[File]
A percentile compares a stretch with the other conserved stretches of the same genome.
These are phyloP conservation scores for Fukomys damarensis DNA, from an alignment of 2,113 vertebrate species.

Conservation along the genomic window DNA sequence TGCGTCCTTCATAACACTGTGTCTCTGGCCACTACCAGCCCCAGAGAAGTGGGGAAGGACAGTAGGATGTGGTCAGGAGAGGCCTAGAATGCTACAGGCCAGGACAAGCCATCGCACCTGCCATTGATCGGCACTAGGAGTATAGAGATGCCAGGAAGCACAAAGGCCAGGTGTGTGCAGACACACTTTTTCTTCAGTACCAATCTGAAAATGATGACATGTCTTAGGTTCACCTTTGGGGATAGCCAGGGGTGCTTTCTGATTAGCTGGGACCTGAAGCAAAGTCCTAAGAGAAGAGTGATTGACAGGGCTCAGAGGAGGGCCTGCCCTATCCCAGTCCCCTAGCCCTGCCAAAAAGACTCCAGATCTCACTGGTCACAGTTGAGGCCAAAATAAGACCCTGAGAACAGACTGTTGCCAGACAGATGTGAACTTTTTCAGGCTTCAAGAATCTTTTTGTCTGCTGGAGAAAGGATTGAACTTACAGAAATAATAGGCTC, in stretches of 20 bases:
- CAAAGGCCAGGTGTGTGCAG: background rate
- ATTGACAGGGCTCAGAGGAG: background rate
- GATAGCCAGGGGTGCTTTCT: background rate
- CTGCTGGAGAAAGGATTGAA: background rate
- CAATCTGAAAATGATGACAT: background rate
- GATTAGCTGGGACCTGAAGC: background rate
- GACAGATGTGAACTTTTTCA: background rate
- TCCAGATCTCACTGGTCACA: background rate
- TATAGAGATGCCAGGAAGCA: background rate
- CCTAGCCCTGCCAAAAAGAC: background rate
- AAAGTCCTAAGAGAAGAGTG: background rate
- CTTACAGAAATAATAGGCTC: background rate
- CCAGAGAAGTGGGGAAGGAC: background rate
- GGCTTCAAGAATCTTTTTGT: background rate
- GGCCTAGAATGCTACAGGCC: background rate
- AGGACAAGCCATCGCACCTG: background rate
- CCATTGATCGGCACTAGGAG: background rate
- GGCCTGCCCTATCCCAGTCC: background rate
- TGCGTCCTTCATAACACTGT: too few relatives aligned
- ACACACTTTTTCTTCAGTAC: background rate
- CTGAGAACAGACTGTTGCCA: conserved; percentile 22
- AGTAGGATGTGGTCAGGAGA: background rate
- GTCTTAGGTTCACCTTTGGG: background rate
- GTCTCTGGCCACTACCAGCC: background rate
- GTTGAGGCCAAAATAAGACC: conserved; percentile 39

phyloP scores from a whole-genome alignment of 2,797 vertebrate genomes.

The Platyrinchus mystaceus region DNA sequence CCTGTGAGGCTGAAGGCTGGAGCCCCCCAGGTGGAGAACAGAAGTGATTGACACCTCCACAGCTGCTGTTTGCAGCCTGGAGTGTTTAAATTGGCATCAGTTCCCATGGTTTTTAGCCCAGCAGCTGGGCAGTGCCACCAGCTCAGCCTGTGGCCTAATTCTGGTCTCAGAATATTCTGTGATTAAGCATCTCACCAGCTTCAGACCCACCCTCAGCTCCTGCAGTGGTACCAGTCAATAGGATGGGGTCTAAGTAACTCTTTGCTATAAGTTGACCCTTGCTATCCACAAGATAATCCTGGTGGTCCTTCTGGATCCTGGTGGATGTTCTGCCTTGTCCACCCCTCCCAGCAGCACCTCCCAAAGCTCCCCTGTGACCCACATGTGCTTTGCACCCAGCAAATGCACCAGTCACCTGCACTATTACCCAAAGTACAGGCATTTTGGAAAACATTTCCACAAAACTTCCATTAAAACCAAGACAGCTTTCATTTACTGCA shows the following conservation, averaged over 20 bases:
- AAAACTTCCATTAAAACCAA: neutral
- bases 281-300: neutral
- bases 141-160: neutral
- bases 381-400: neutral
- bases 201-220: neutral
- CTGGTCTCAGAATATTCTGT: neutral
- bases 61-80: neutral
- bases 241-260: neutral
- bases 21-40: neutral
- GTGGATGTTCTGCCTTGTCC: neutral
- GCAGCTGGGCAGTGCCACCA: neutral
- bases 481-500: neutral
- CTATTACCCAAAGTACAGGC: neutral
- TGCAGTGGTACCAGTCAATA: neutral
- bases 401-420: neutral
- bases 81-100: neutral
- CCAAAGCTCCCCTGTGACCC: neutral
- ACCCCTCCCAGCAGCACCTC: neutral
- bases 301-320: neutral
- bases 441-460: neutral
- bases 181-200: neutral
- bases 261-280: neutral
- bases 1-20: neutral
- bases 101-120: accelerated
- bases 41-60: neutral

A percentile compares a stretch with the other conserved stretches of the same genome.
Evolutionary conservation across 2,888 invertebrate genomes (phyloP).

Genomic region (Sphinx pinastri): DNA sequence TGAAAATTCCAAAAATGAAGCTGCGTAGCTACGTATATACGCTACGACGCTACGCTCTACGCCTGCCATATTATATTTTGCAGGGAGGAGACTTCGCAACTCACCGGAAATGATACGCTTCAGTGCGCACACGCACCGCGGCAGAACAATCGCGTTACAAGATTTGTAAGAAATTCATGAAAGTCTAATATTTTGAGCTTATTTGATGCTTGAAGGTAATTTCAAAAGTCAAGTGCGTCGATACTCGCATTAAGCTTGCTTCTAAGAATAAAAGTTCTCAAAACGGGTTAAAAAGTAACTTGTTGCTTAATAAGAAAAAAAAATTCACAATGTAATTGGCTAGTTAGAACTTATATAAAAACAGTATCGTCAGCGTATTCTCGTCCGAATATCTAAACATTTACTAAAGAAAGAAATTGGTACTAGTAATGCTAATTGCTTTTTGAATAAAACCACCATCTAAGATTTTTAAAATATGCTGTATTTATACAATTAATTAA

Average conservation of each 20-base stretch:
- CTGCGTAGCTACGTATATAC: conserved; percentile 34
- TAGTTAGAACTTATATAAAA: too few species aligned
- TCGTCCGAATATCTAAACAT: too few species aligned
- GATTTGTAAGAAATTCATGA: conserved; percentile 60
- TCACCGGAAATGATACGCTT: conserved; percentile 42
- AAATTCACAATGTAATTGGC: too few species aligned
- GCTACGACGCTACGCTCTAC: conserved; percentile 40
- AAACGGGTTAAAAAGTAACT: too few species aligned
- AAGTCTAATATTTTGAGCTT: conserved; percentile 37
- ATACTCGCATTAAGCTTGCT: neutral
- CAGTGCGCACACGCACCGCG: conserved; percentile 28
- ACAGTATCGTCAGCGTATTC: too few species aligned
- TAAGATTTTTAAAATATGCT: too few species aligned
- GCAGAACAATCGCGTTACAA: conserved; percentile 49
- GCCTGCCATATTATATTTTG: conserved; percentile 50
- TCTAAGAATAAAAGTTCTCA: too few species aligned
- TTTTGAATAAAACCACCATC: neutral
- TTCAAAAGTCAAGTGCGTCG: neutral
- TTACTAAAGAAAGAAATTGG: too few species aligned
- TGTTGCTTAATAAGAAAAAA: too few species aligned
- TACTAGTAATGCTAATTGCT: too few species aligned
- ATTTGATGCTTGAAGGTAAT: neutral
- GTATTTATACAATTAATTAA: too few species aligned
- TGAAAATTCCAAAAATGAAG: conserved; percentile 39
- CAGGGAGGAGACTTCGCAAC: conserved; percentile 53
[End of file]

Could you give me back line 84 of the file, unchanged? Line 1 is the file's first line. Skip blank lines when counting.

- CAGGGAGGAGACTTCGCAAC: conserved; percentile 53